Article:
|6 ft 2 in (1.88 m)
210 lb (95 kg)
|Born||June 11, 1969
Montreal, PQ, CAN
|Died||March 6 2002 (aged 32),
Myrtle Beach, SC, US
|NHL Draft||9th overall, 1987
|Pro Career||1989 – 2001|
Born in Montreal, Fogarty grew up in Brantford, Ontario. Fogarty's talent was apparent right away. Brantford Minor Hockey Association coordinator Bob Coyne told reporters that "he was a star. From the time he put skates on, he was better than everyone else. "We had seen Wayne (Gretzky). Wayne had to work at it. His game was outsmarting everybody else. Fogarty's game was outperforming everybody else. That's like comparing a Volkswagen to a Corvette."
Bryan started drinking at an early age. When he was 15 he was already playing with players who were much older than him because of his exceptional skill level. He would frequent bars and strip clubs with the older players. He was insecure by nature. During his junior hockey days in the OHL he'd take Niagara Falls Thunder coach Bill Laforge aside in the locker room and ask him in a whisper if his teammates hated him. Despite this, Bryan was known for his positive attitude and humble demeanor. During his time with the Kingston Canadians he was known as "Tippy" because, according to teammate Marc Laforge "he was always tipsy"..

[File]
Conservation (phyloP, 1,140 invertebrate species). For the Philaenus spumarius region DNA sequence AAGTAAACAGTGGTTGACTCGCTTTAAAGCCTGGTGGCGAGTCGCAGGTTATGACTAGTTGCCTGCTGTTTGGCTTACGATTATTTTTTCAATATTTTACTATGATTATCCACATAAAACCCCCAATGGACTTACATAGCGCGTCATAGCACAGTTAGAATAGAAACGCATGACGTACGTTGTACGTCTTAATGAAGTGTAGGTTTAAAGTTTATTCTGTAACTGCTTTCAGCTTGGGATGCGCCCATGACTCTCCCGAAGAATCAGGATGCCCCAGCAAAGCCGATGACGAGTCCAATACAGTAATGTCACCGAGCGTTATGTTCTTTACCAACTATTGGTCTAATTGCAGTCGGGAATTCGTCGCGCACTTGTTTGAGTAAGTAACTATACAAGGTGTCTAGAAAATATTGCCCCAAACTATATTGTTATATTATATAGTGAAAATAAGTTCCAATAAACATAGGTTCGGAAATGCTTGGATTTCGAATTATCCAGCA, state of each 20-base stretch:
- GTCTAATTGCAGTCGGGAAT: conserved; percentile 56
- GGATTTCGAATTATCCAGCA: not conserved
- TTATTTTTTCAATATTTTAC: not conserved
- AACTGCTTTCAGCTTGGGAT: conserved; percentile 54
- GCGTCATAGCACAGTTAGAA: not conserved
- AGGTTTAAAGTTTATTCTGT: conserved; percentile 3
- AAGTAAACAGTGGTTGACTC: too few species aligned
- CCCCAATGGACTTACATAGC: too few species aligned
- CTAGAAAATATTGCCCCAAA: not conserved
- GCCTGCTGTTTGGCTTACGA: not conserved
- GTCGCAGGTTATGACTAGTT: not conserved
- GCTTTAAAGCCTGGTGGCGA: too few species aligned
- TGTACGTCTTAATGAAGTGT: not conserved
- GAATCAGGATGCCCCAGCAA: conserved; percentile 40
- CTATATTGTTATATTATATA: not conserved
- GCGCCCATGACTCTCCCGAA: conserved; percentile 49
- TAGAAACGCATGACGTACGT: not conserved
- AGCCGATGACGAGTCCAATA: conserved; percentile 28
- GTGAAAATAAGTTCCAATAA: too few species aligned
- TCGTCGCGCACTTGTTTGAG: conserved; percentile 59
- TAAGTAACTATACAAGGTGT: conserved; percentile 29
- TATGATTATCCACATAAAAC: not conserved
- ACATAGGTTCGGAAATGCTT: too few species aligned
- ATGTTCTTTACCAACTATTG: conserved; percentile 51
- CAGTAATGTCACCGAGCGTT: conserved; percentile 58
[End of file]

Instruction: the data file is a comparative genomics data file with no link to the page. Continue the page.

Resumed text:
During his NHL days, he sought help on numerous occasions. The Nordiques knew about his problem and tried to help him by sending him to an alcohol rehab clinic in Minnesota, providing a psychologist, and housing him with a family in Quebec City. They also roomed Fogarty with another hockey player who was looking to straighten out his life: John Kordic. Fogarty and Kordic met in a rehab center and became friends immediately. In the fall and winter of '91, Fogarty stayed clean with the help of Kordic. However, in January 1992, Kordic began using drugs again and died of a heart attack in August of that year. Fogarty blamed himself for Kordic's death. Quebec wound up trading away Fogarty to Pittsburgh. Pierre Pagé, who was the Nordiques general manager at the time promised Fogarty he would trade him if he could stay sober for three months. He lasted 12 games with the Penguins, who were unhappy with Fogarty's lack of conditioning.